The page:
At Westonbirt, The National Arboretum we have 30 species of magnolias, the biggest of which reaches over 24m (80ft).
Named after a French physician and botanist Pierre Magnol, there are some 120 deciduous and evergreen species of magnolia growing around the world, the majority in temperate regions. Magnolias were among the first flowering plants to evolve and their flowers provide a succession of spring colour from late March onwards.
Since most prefer a deep, fertile soil, our best examples are found around Savill Glade, but you can use the Westonbirt Interactive Map to find individual specimens. Here are a few examples to be found:
Himalayan tulip tree, Magnolia campbellii
Magnolia campbellii and its cultivars are amongst the earliest magnolias to flower in spring. Native to the Himalaya from eastern Nepal, Sikkim and Assam east to southwestern China, it is a medium to large deciduous tree. The flowers are very large and vary from white to dark pink. They appear before the leaves from late March onwards.
Also known as the Oyama magnolia this understorey tree is native to China, Japan and Korea. Throughout late May and June it bears white flowers which unfold to reveal delicate bright red stamens (the male part of the flower) perched atop a maroon centre. Additional flowers appear sporadically through the summer months and are followed by egg-shaped fruits that turn red in the autumn, in contrast to the golden yellow foliage.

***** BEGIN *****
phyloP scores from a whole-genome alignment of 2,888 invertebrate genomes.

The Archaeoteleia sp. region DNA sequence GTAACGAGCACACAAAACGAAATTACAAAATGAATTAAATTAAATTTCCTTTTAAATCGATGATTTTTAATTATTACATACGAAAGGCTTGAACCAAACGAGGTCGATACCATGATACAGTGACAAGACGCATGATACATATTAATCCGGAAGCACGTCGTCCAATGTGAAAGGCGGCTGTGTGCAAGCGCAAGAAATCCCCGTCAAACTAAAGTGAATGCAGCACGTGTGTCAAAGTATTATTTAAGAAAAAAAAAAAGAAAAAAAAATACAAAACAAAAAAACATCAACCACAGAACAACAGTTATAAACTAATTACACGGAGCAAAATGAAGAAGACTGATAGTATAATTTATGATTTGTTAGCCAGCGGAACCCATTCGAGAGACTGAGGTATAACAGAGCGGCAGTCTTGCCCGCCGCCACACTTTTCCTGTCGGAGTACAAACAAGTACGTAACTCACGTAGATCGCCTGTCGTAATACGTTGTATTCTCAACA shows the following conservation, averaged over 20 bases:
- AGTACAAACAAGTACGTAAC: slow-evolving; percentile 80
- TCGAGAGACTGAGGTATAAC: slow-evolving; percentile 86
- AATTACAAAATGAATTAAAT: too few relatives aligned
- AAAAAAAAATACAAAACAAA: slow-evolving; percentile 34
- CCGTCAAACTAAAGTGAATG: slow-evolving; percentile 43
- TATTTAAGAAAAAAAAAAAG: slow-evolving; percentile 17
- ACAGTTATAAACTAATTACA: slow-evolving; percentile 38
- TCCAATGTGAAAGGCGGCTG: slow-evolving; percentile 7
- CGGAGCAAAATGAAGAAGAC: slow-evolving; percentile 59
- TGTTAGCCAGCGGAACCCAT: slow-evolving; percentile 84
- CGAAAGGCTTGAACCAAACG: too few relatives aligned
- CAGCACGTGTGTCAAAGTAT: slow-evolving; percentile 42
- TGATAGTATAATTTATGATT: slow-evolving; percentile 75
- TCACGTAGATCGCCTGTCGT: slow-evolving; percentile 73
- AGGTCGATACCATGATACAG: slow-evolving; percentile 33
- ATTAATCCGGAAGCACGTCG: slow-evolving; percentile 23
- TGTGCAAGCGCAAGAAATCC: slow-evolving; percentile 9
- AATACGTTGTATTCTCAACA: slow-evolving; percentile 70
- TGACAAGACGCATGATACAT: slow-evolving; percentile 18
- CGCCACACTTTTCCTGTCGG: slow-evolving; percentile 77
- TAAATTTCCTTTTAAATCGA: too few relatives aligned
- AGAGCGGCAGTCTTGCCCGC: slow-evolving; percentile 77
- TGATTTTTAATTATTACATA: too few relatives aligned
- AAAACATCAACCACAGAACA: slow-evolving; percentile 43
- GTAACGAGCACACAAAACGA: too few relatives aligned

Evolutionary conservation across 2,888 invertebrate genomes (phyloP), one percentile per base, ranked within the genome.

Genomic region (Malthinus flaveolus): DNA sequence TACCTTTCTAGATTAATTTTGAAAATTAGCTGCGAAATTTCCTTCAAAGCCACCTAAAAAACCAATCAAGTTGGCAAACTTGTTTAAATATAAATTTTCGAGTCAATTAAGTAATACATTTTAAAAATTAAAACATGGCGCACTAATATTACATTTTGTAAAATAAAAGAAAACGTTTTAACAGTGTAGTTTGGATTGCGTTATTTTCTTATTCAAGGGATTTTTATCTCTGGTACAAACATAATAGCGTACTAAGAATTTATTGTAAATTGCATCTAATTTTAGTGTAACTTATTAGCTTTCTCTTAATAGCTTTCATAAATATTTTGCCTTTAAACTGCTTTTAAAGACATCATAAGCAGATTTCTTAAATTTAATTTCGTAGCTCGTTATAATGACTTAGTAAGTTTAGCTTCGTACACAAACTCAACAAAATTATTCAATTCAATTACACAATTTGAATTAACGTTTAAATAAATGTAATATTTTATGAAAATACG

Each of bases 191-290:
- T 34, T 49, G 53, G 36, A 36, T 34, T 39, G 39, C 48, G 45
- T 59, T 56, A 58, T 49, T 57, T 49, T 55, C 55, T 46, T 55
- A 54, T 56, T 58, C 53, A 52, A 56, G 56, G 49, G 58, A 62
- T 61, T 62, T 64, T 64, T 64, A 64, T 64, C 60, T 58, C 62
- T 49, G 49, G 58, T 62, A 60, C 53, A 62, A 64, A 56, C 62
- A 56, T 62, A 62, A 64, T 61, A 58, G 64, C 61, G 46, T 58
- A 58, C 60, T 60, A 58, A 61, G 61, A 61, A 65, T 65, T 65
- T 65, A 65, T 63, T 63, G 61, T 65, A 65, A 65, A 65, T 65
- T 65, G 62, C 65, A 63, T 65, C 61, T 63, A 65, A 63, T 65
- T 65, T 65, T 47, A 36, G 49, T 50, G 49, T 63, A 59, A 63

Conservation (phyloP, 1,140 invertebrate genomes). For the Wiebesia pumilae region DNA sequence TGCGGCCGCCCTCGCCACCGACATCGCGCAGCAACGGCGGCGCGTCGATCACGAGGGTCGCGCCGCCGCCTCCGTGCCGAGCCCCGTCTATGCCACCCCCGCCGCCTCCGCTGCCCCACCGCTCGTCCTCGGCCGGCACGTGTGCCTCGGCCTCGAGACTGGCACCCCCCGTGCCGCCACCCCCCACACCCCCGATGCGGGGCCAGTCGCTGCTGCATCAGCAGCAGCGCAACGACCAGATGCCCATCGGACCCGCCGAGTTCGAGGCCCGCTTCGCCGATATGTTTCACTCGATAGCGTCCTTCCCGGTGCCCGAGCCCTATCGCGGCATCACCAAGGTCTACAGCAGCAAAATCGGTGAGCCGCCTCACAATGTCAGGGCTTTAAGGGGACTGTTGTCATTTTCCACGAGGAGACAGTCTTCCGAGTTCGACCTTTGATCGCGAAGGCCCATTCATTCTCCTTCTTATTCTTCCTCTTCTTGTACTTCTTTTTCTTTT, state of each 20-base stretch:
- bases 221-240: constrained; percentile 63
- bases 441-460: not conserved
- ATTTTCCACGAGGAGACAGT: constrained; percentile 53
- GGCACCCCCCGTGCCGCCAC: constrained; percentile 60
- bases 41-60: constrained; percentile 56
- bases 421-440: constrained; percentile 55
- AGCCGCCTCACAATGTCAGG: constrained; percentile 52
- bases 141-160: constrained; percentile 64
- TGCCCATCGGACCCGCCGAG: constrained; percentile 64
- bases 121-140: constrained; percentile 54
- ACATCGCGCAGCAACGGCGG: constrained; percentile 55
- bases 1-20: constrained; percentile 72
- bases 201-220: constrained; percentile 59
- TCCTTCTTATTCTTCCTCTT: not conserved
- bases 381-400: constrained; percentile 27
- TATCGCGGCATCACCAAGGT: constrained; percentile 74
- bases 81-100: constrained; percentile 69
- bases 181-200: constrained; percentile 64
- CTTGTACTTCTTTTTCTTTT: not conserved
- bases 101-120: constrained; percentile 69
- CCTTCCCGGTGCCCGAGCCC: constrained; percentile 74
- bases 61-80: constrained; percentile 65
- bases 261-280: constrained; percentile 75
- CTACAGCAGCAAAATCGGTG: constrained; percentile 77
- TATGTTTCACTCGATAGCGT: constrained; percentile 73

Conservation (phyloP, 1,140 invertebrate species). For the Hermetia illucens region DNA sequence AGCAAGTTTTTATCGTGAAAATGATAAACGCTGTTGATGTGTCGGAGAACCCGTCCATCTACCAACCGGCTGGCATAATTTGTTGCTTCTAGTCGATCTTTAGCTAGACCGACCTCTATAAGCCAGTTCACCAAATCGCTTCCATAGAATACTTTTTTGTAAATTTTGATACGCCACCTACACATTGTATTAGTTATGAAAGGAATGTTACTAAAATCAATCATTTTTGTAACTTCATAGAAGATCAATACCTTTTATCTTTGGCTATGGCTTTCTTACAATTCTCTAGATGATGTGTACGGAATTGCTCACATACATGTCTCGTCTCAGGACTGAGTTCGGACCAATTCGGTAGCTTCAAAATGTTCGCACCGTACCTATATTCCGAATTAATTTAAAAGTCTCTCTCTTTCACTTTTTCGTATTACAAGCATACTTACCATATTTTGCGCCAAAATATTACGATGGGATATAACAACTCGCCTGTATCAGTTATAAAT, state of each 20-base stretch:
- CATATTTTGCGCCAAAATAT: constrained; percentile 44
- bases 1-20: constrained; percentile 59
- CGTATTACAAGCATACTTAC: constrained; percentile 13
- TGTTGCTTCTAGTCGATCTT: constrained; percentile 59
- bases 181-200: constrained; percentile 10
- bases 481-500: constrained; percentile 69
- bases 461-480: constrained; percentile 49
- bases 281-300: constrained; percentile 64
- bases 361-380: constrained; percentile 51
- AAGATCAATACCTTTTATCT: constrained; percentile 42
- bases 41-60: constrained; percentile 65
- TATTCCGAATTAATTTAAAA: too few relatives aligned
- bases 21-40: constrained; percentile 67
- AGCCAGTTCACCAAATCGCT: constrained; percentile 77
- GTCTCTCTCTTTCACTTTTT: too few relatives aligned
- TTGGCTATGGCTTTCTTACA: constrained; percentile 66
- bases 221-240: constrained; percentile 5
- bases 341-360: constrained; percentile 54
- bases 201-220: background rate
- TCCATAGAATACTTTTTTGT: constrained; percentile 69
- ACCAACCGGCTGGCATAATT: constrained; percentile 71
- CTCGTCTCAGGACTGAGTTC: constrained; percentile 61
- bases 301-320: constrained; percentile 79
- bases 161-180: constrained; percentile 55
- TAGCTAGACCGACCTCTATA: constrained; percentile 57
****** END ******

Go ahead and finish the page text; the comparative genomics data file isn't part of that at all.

Goddess Magnolia , Magnolia sprengeri 'Diva'
Perhaps the most famous magnolia at Westonbirt (and the tallest at around 24m) is the Champion Magnolia Sprengeri Diva, which grows close to Savill Glade. Its dark pink flowers are well worth coming to see from April onwards.
Umbrella magnolia, Magnolia tripetala
Fossilised remains of this species have been found dating back 65 million years. In summer it is not difficult to see how this species gained its common name - the umbrella magnolia - as its enormous diamond-shaped leaves may be 30cm (12 inches) or more long. The white flowers are at their best from early June. Our best specimens can be found in Savill Glade, but take a look at the Westonbirt Interactive Map to find more.
M. wilsonii is a spreading deciduous shrub with narrowly-ovate leaves. It produces nodding, cup-shaped white flowers up to 10cm in width with crimson stamens. Discovered in 1904 by Ernest Wilson in China, it bears white flowers from mid May.
Native to Japan, M. kobus is another plant discovered by Ernest Wilson. It is one of the smaller species of magnolia, often becoming a large multi-stemmed shrub of no more than 8 to 10m in height.
The specimens at Westonbirt usually look at their best from early April.
Saucer magnolia, Magnolia x soulangeana
This hybrid is sometimes known as the saucer magnolia on account of its prolific goblet shaped flowers which often cover the leafless branches in early April. Each bloom is composed of six waxy petals and range in diameter from 8 to 15cm (3 - 6 inches) when fully opened into 'saucer position'.
It is perhaps the best magnolia for general garden planting being tolerant of a range of soil types and is available in a number of interesting cultivars. These vary both in their mature size and flower colour from deepest purple through palest pink to pure white.